Dvarin (dvarin) wrote,


Some Jehovah's Witnesses came to the door yesterday, which is a hazard (?) of being a foreigner in Tokyo.
Them: Hi, we'd like to tell you about the good future waiting for us.
Me: Oh?
Them: If you could change one thing about the world, what would it be?
Me: I can't really answer that. I am sure that regardless of what I choose, the world will be worse off for my having done so.

Then I had to explain that, because English was not their native language. But it pretty much set the tone for the rest of the conversation, which was remarkably civil despite my essentially pointing out more depressing alternative explanations for anything they said.

It also reminded me that constant pessimism is an engineering occupational hazard.

And that I really dislike it when people take a single verse out of the middle of somewhere and use it as evidence for something where that something is not present in the plain reading of the text.
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"I am sure that regardless of what I choose, the world will be worse off for my having done so."

Hm. Is this the best of all realizeable worlds? That seems arguably optimistic.


May 25 2015, 08:10:16 UTC 2 years ago Edited:  May 25 2015, 10:53:37 UTC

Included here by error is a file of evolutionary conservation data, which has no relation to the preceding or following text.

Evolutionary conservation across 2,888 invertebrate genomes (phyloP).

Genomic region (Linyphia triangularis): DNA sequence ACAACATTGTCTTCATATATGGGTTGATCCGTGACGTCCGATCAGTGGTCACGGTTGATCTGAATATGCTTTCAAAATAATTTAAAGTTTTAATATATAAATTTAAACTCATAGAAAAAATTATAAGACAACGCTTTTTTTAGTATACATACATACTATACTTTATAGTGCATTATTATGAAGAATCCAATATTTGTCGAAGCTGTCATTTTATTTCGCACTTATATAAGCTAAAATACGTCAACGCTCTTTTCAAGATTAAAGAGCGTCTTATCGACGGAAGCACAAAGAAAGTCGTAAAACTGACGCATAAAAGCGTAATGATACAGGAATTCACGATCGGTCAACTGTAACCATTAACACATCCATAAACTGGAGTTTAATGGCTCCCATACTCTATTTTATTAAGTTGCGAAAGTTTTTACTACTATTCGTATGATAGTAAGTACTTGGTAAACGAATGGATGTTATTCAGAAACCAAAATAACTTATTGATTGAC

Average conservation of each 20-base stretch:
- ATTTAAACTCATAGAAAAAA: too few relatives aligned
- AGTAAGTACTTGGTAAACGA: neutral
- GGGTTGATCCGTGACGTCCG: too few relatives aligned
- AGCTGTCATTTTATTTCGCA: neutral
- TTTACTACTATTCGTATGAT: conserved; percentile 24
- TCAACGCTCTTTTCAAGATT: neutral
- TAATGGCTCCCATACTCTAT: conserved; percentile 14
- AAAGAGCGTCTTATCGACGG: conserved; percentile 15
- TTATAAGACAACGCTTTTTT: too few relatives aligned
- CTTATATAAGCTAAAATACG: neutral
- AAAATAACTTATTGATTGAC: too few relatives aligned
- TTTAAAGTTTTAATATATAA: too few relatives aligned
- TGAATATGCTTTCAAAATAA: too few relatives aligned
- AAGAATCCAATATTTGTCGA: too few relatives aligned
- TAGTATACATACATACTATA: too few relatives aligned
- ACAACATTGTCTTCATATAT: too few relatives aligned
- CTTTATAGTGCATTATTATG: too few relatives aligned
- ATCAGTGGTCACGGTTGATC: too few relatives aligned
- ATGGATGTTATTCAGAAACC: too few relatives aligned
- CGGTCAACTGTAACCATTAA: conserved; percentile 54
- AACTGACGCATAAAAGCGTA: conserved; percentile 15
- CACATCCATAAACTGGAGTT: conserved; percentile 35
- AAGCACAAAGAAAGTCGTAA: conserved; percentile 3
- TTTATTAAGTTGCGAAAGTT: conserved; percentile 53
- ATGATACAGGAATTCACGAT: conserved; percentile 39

It is not a comment on the state of the world relative to all possible worlds so much as relative to worlds I consider likely to result should I, being not omniscient, meddle on a large scale.

I guess I could have picked something small and relevant only to my personal situation, but they did ask me "about the world", not about myself.
What verse did they misrepresent this time?


May 26 2015, 08:04:53 UTC 2 years ago Edited:  May 26 2015, 08:17:54 UTC

Actually, now that I look at it it's kind of the opposite of what I was complaining about.

Job 26:7 "He stretches out the north over empty space / And hangs the earth on nothing."
as evidence that the bible revealed that the earth was a ball floating in space hundreds of years before the Greeks figured it out.

If you look at the rest of the chapter it is pretty clearly a list of metaphors sprinkled with poetic descriptions of natural phenomena meant to describe the power of God. Why this one alone should be literal (and only the second half at that) is not clear. I imagine I would get a better sense of what it's supposed to be if I more thoroughly read the entire book.

Edit: Also, I have no idea about the actual timeline of the development of the round earth idea versus the last major edit to the book of Job, so the assertion seems a bit dubious on that front too.